When the gate in the first fence was blown we charged through it we on the left side fanning out online to the left and the guys on the right doing the same so that the middle linked up and we became a solid line again. I seem to recall the Skipper giving the command to charge. So we made for the second fence. I remember yelling to the gun team to stay in the smoke, but to watch out for the burning thatch falling form the hootches. In my memory it seems that this whole part of the village was on fire and there was shooting and yelling everywhere around me. I don't know at which point it happened but someone ran to a small bamboo corral that a water boo was in. He was near panicked from the fire and smoke. We saw this VC was making an effort to let the boo out and save him. So, we all started to yell, "Don't shoot him, let him get the boo out!" Well, he let that big SOB out ok and he lowered his head and came charging right down the path, at our line, like a freight train. 

There were five Marines as I recall it, two in the kneeling position and three standing behind them, or vice versa. Anyway, they were also in the middle of the path and had decided for some reason that they weren't moving for any goddamn boo, or anything else. One of them opened up with an automatic and ripped that boo from neck to backside right up the back. As the rounds hit him a fan of blood flew into the air, but he never even missed a stride, let alone slow down. All five Marines were hitting him with everything they had and that animal just kept coming and those Marines weren't budging an inch. Those of us close enough to see what was happening also turned our weapons on the boo. I remember aiming to hit him just behind his front shoulder trying to get a heart shot, or at least to break the shoulder,  so he'd drop. Even with the rest of us hitting him he wouldn't go down. We never stooped firing on him. As I think about it now, I think even the VC stopped shooting to watch this test of wills. What I was thinking then was, "He's going to trample them, they won't move and he's going to trample them!"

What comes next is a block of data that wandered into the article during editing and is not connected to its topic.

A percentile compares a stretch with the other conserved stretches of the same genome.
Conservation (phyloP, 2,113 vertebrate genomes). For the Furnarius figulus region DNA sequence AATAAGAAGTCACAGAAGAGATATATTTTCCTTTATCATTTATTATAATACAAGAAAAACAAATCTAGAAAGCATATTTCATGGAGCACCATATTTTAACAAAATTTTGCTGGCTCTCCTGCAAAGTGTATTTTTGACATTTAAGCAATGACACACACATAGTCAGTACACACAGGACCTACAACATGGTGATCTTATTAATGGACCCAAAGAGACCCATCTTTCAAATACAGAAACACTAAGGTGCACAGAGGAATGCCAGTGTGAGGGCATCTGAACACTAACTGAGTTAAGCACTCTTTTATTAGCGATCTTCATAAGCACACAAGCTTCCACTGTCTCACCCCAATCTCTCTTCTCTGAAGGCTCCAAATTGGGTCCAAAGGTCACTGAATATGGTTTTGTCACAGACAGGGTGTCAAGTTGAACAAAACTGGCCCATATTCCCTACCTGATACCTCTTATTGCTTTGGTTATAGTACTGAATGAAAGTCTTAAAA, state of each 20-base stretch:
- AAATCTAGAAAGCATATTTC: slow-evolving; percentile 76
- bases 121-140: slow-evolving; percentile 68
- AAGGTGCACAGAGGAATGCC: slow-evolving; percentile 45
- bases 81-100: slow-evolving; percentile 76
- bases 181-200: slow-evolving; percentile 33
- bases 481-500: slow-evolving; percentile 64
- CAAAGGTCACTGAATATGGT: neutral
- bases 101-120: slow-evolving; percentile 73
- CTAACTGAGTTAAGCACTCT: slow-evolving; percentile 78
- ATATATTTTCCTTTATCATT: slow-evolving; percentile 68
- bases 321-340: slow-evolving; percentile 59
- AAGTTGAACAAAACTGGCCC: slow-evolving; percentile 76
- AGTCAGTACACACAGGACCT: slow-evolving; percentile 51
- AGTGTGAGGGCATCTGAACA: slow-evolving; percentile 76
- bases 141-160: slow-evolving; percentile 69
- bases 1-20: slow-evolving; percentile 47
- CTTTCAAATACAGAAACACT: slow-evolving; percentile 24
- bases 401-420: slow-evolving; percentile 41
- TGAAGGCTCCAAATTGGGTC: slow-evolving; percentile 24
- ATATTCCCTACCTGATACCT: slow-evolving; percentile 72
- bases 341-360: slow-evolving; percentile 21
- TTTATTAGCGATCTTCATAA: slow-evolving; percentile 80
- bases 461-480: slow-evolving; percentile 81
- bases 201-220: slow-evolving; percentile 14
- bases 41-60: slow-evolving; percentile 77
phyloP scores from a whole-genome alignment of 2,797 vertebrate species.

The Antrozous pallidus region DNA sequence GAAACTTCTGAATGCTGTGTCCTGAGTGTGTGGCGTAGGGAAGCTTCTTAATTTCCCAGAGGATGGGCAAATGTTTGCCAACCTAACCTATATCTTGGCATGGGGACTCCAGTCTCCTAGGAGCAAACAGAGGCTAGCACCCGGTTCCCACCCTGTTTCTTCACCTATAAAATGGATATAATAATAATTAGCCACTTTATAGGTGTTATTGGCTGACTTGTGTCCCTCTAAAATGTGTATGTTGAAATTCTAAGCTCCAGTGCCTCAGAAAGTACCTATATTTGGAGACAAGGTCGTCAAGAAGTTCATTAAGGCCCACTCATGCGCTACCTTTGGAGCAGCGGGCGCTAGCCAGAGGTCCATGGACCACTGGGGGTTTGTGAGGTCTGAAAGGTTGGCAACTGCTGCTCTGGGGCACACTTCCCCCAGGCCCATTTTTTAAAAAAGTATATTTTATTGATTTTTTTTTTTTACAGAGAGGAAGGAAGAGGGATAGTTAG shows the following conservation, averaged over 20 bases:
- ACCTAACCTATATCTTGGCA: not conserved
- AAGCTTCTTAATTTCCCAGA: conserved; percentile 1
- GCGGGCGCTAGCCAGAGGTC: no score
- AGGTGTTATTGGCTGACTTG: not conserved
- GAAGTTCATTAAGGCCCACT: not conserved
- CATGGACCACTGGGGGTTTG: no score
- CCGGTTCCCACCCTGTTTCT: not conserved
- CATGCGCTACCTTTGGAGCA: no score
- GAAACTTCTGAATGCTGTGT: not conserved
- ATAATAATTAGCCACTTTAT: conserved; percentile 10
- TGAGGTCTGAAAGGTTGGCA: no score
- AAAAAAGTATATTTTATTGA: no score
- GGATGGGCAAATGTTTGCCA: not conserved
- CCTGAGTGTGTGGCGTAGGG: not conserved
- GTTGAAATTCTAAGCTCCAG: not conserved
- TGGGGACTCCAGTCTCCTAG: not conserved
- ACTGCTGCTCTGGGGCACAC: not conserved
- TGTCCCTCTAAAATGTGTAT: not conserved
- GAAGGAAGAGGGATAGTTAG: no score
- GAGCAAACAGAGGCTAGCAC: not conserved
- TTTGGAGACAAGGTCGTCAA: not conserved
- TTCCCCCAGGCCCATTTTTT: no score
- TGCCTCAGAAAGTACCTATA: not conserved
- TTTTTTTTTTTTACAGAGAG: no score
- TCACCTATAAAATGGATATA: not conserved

Finally the boo fell sliding forward on his chest and chin and stopped with his nose within what looked to be an inch of the two keeling Marines boots. All five rifles were pointing straight down at the ground in front of them. I leaned my head towards the ground and took a couple of deep breaths and felt a wave of shame wash over me. We had just killed the most magnificent animal I would probably ever have the privilege of seeing in my life, but it would get worse before this was over.  

We went on the attack again and the volume of fire increased again. From my left rear "VC in the bunker!" followed by "Grenade!" I hit the deck just as the explosion went off. Palm fronds and all sorts of debris was falling me. I remember I was pushing some palm fronds off myself when Del came over and gave me a hand up. I heard someone say, "Drag them outta there!" They did and it was an old man and an old woman. They had been kneeling in this bunker facing forward when the grenade was tossed in. The blast and shrapnel took them from behind, they were still alive. The Corpsman checked them out and said there's nothing we can do for them. At which point someone fired an automatic rifle into them. I remember everyone being pissed off about that and yelling at him asking why the hell he had to shoot them. His reply was a simple one, "To put them out of their misery, they were suffering and there was nothing we could do about it."